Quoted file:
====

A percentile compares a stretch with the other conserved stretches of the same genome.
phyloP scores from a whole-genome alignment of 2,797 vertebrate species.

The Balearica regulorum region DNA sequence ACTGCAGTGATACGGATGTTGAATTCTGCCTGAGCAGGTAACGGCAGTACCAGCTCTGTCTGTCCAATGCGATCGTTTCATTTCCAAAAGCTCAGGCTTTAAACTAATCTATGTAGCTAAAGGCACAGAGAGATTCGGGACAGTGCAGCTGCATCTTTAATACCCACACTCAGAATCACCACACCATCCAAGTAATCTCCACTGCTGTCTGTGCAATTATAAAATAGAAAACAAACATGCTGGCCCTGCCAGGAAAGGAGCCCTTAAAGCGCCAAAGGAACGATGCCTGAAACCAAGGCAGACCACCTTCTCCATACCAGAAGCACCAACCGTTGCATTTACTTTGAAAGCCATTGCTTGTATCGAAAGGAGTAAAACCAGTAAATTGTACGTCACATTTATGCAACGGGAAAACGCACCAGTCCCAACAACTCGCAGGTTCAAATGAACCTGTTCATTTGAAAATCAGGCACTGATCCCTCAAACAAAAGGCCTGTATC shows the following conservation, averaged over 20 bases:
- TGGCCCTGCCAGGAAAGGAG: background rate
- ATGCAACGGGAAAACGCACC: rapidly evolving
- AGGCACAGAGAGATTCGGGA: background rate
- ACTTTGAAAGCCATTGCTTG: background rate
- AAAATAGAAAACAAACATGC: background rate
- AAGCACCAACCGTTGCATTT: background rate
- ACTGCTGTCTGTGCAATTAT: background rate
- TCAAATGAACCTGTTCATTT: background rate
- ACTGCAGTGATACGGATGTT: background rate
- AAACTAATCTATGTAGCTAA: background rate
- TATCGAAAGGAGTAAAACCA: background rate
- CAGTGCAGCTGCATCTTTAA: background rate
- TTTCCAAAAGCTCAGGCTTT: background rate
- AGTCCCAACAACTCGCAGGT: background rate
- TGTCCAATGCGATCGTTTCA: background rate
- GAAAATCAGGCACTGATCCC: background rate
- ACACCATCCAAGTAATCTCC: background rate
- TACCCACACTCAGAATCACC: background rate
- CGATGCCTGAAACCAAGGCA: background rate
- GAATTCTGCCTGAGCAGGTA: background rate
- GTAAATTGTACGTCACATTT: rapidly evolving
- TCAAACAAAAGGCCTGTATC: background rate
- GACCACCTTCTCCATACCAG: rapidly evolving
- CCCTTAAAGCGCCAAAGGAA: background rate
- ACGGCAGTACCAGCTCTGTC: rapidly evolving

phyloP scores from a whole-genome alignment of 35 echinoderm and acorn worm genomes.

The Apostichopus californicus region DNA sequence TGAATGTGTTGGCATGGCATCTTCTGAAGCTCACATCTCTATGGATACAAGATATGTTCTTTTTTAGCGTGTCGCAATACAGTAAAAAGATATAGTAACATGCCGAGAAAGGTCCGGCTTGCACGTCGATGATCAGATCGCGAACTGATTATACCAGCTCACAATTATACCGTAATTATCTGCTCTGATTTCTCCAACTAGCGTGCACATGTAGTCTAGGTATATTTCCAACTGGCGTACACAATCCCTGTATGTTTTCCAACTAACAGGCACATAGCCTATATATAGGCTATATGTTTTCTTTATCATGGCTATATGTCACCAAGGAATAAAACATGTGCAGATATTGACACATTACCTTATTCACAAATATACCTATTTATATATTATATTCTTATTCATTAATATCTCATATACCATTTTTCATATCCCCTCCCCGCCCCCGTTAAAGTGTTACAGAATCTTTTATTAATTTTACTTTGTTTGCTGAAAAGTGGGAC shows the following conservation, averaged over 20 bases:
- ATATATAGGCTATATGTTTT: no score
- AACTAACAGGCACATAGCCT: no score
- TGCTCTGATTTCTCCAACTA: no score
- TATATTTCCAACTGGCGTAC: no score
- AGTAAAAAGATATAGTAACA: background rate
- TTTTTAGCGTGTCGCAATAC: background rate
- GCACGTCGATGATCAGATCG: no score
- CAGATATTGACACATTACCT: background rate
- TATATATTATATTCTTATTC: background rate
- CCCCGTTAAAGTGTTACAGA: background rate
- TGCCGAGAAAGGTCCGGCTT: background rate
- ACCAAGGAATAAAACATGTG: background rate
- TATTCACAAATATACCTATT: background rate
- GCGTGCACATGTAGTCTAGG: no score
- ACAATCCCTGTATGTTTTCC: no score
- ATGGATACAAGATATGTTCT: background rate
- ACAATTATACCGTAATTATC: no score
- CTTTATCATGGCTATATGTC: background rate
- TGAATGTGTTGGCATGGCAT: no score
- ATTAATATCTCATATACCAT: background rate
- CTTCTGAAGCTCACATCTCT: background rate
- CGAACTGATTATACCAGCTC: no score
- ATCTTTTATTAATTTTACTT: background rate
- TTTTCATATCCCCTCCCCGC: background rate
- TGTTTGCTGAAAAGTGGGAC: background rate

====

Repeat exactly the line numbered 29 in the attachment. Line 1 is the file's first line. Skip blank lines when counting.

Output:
phyloP scores from a whole-genome alignment of 35 echinoderm and acorn worm genomes.